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'Ad Astra' review: Brad Pitt's meditative space drama reaches incredible heights

ad astra movie review

There is nothing groundbreaking about James Gray's "Ad Astra." At times, it feels reminiscent of films by Francis Ford Coppola, Terrence Malick, and Ridley Scott. It doesn't feel singular, but a mash-up of sorts. It excites but for the most part, completely tempered. The film plays around with big things but ironically settles for the small, intimate ones. 

A voyage established going "to the stars" is eventually trumped by its lead character's wish for self-fulfillment, and longingness for estranged bonds. This approach is what enriches "Ad Astra," one that feels foreign in Hollywood's mainstream cinema today.

It is never shy in becoming moody. Voiceovers would frequently be overlayed to move forward with its lead's catharsis. At times, this can be a distracting creative decision, but fortunately, the move fittingly complements what Gray is vying for.

"Ad Astra" is a Brad Pitt movie as it is a James Gray movie. Pitt clearly has an interesting way to reinforce his movie star stature this year, performing at his best (in a long time) here as astronaut Roy McBride and as Cliff Booth in Quentin Tarantino's recent "Once Upon A Time... in Hollywood." It is a restrained performance that demands a lot, which Pitt pulled off effectively.

ad astra movie review
In "Ad Astra," Brad Pitt plays astronaut Roy McBride, who goes to Mars to reconnect with his father, who has dangerous plans to our universe.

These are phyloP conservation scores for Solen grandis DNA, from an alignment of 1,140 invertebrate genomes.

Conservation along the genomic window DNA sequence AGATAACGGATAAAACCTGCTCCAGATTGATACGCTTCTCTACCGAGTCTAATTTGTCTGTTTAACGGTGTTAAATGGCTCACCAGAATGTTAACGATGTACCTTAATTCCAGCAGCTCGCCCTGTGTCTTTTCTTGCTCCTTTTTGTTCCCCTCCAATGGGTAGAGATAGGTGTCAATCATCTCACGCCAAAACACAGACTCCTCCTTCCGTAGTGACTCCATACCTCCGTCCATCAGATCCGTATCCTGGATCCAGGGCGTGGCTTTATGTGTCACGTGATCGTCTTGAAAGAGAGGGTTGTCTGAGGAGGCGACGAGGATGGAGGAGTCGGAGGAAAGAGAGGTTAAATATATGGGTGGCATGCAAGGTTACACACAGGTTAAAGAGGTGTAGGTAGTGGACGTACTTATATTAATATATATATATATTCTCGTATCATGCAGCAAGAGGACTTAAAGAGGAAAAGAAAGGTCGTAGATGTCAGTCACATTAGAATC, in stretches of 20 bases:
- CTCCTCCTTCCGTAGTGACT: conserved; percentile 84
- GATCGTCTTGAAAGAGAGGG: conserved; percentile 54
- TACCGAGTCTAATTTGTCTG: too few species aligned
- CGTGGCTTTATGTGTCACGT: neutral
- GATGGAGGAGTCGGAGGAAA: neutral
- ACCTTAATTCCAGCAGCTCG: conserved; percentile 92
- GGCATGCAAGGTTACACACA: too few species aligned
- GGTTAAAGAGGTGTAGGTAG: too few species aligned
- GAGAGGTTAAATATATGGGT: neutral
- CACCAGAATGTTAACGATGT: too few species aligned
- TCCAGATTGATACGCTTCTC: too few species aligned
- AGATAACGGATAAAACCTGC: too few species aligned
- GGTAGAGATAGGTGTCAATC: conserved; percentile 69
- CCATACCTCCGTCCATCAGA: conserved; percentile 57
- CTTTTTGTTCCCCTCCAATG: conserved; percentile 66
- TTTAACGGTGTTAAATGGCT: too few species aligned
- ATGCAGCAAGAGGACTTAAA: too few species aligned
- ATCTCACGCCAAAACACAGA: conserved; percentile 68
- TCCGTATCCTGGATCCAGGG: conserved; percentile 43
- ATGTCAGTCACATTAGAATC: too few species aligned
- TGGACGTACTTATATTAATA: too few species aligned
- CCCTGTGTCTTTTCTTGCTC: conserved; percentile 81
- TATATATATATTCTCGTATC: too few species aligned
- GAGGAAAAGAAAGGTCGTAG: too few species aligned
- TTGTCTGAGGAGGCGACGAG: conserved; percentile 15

Pitt manages to humanize and sharpen an already beautiful emotional core, an element that ended up feeling genuine in its occasional preachiness. It is this positivity and hopefulness that makes “Ad Astra” an extremely likeable movie, one wherein characters would go to multitudes for a chance to reconnect and make a better change. 

“Ad Astra” is essential viewing. On my book, it might be the best film this year has yet to offer.

"Ad Astra" is now showing in cinemas nationwide from 20th Century Fox Philippines.

*Photo credits: 20th Century Fox

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ABOUT THE AUTHOR

Daniela Feria watches movies like breakfast: treats every sight and bite as mandatory, critical, and serious. For the most part, she just wants to have fun out of the whole thing. 

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